Alaska cruising: Federal Maritime head urges exemption to the PVSA

A Norwegian Cruise Line ship docked at Icy Strait Point in Alaska.
A Norwegian Cruise Line ship docked at Icy Strait Point in Alaska. Photo Credit: Norwegian Cruise Line

The head of the U.S. Federal Maritime Commission encouraged the Biden administration and Congress to consider a limited exception to the Passenger Vessel Services Act (PVSA) while engaging the Canadian government to address the extension of its cruise ban into 2022. 

Canada last week extended its cruise ban by one year, a move that could effectively kill the big-ship Alaska cruising season due to the PVSA, which requires any foreign-flagged cruise ship departing or ending a voyage in a U.S. port to include at least one foreign port call in the itinerary.

"This action by the Canadian government may very well result in the loss of a second season for a significant portion of the Alaska cruise business,"  said commissioner Louis Sola. "Another lost season represents a potentially devastating blow to the livelihoods of thousands of Alaskans."

Sola referenced the report he published in the fall showing that Alaska suffered a revenue loss from the lack of cruising in 2020 greater than any other state on a per capita basis, and that  the cruise industry generates tens of thousands of direct and indirect jobs in Alaska annually.

"The economies of many Alaskan communities are entirely driven by serving ships and tourists; put plainly, no ships and no visitors means no income," he wrote this week. "It is because of this that I encourage both the Biden administration and Congress to quickly review this issue and consider a limited exception to the PVSA while simultaneously engaging the Canadian government on the diplomatic front to address this particular problem."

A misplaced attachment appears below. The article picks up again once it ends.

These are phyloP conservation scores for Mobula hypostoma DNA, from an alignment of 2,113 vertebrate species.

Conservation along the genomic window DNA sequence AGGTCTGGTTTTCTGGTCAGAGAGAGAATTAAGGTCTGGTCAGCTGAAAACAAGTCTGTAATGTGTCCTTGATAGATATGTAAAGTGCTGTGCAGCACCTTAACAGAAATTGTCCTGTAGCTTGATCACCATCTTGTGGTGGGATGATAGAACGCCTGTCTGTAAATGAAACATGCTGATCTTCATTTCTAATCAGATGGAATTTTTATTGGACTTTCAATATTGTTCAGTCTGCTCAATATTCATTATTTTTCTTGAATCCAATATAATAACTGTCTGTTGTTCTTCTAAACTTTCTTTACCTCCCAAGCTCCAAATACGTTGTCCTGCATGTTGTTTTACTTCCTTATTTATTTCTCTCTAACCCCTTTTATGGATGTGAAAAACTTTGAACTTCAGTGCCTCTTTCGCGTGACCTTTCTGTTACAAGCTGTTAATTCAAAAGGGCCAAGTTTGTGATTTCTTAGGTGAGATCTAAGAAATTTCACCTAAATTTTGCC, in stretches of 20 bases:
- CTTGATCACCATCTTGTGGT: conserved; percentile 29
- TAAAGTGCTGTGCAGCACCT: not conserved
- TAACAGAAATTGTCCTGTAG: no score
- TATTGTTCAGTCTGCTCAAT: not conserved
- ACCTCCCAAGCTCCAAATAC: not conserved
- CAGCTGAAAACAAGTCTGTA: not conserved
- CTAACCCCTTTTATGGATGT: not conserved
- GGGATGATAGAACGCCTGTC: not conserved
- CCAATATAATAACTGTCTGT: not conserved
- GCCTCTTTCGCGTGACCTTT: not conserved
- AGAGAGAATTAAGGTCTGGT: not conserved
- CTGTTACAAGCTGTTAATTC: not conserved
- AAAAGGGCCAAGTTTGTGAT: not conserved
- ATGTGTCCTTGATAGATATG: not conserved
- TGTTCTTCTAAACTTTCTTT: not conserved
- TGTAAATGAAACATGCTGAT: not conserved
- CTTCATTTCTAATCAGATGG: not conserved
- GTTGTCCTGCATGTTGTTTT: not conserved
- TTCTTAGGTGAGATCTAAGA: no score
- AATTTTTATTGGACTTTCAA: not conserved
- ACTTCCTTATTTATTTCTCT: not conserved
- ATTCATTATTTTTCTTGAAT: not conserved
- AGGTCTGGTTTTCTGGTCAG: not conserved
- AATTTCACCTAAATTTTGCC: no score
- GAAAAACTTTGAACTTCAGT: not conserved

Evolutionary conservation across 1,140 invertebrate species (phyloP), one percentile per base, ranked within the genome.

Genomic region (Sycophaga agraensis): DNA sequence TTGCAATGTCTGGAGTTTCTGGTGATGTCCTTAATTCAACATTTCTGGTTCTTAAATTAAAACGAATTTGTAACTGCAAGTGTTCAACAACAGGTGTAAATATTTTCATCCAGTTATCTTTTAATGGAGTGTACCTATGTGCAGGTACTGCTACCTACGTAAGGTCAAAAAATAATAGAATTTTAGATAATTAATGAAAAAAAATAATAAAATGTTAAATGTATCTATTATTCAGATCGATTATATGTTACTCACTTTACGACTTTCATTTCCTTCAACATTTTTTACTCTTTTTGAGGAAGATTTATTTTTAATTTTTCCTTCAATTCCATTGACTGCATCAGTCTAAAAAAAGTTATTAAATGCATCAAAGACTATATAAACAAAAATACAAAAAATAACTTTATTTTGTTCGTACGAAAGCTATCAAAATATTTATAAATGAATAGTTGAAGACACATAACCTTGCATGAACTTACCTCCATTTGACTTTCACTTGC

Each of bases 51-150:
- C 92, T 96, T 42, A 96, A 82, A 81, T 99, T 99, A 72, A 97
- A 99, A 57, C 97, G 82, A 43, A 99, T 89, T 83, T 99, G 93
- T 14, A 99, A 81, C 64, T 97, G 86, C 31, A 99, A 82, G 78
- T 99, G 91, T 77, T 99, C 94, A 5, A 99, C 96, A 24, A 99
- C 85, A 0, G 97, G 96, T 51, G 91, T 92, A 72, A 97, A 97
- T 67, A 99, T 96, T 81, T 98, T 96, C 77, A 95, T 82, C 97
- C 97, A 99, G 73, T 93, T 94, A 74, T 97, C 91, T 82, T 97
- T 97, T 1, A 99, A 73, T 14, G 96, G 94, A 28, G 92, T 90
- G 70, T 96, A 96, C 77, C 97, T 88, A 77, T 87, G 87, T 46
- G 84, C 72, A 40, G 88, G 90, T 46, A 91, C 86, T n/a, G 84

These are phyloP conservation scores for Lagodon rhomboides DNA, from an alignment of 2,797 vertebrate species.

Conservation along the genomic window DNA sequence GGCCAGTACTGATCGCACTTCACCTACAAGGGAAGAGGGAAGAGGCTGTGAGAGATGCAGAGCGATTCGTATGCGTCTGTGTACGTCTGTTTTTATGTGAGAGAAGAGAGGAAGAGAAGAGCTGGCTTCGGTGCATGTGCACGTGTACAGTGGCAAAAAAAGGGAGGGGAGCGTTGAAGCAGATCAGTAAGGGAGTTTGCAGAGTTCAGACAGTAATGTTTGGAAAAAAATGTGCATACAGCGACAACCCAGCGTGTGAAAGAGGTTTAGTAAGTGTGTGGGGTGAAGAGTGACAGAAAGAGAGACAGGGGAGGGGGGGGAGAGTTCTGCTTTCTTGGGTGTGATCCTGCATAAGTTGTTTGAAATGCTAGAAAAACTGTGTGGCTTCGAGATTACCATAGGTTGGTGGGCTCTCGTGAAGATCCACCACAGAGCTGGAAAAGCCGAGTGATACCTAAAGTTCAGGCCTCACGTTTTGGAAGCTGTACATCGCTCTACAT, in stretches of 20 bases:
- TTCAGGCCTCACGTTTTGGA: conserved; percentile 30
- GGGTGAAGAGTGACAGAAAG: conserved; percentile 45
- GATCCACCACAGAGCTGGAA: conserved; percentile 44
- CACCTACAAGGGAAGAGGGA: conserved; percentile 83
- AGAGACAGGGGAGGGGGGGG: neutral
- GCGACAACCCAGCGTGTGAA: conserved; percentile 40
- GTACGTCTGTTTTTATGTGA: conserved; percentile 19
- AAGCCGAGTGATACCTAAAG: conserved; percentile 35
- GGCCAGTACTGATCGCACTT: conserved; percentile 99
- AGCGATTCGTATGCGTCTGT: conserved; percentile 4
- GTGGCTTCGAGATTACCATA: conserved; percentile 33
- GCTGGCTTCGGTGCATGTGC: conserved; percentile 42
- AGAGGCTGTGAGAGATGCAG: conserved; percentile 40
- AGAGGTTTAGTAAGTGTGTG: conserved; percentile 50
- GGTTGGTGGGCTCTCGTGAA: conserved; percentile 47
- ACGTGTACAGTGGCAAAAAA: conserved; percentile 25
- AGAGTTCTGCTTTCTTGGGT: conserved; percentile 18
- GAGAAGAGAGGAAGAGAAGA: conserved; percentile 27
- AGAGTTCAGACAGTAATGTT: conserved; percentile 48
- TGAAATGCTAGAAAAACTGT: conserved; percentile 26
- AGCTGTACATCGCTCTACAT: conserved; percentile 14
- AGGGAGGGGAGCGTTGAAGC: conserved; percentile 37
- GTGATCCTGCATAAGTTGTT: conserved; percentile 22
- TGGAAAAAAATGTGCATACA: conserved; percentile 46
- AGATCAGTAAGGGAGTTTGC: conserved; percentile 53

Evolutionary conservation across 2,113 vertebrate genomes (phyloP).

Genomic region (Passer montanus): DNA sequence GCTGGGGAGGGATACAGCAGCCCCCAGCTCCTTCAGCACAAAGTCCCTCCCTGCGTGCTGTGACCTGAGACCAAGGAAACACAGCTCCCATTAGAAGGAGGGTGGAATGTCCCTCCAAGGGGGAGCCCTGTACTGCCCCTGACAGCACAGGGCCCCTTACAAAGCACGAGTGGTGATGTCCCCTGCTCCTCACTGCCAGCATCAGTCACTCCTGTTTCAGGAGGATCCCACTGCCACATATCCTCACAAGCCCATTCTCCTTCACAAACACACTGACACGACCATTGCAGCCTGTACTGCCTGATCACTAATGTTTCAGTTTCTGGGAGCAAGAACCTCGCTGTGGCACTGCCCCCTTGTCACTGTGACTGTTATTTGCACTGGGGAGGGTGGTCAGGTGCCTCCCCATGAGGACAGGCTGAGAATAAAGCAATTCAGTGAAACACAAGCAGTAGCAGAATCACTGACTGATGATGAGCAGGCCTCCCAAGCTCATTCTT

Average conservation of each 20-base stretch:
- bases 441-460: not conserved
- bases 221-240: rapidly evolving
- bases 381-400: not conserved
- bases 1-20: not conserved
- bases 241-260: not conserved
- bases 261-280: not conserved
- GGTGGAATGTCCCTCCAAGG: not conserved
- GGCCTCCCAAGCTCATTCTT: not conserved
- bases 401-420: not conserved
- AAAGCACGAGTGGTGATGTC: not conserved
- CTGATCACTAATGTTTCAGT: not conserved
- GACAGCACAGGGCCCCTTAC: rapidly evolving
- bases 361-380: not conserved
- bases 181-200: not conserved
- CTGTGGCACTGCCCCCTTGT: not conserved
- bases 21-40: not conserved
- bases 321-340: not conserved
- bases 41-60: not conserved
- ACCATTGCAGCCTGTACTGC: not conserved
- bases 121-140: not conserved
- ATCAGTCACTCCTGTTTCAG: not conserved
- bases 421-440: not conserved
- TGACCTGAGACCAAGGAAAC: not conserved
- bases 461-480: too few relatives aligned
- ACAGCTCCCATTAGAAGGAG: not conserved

Sola said that finding a temporary solution to this dilemma that balances Canadian concerns with the urgent need of Alaskan communities "should be an area where our respective governments can find common ground.

"However, absent such bilateral cooperation, I would hope that there is creative and cooperative thinking taking place here in Washington D.C. to determine how to remove this impediment to Alaska's economic health."

The Federal Maritime Commission said that Sola's comments are his own and do not necessarily represent the position of the commission.


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